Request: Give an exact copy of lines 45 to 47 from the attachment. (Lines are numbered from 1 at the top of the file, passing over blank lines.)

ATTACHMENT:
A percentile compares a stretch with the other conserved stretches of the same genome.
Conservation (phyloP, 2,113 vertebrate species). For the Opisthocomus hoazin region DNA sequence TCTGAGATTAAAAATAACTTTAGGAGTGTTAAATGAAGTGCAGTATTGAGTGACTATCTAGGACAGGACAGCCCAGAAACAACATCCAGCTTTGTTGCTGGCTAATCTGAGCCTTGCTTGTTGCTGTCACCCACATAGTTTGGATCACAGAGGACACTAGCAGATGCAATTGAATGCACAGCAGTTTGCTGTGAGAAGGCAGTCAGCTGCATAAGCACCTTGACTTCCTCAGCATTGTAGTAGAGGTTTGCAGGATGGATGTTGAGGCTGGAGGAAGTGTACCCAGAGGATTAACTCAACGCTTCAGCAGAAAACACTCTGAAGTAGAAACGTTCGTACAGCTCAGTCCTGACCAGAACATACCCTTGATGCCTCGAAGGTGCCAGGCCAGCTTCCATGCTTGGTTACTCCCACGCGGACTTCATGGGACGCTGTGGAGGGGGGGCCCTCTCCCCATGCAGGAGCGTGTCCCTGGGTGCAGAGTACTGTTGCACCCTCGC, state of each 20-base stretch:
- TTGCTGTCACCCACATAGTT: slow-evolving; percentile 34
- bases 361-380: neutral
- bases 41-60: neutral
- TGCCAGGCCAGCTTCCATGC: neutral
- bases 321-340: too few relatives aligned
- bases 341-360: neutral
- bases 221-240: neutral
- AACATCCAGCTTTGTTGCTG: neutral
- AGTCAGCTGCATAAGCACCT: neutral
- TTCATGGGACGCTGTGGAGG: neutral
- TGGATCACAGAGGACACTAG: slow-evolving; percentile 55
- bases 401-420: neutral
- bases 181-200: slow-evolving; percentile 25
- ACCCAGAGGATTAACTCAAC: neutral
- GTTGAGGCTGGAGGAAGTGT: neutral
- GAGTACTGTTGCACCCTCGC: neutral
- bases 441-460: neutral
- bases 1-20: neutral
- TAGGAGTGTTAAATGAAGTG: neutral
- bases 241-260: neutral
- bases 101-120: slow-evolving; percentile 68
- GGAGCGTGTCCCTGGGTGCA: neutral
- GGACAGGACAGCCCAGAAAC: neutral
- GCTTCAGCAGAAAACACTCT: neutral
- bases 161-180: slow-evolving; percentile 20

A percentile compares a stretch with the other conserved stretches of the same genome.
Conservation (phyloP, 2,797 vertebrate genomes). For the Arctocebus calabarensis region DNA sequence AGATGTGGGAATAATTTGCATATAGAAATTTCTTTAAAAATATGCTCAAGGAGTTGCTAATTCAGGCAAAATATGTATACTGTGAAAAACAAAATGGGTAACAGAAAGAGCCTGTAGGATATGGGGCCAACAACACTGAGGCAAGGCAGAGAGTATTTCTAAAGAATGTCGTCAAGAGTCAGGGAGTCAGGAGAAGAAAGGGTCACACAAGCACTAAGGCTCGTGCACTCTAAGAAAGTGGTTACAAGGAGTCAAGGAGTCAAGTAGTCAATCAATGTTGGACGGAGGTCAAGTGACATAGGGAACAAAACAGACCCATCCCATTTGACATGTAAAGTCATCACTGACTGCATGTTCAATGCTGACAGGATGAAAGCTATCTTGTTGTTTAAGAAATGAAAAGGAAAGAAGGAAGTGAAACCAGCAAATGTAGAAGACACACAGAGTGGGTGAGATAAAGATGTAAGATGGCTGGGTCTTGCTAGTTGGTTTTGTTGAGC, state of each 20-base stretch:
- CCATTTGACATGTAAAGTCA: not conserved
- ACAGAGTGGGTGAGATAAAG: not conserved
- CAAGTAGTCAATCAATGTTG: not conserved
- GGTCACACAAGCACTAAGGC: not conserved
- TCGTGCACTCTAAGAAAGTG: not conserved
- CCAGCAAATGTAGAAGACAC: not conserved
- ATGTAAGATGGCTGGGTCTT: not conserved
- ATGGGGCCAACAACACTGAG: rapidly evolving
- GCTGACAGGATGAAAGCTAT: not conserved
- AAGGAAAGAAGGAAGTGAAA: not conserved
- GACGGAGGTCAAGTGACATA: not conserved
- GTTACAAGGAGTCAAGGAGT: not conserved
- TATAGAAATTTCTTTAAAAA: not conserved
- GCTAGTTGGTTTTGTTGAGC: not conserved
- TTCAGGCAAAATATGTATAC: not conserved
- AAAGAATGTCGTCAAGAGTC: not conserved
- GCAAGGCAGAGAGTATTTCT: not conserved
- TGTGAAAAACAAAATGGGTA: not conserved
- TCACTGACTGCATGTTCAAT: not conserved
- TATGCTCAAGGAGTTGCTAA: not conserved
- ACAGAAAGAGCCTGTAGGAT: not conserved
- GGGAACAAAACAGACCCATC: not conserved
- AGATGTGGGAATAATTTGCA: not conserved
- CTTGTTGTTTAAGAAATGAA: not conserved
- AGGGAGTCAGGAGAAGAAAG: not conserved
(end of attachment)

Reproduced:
- AAAGAATGTCGTCAAGAGTC: not conserved
- GCAAGGCAGAGAGTATTTCT: not conserved
- TGTGAAAAACAAAATGGGTA: not conserved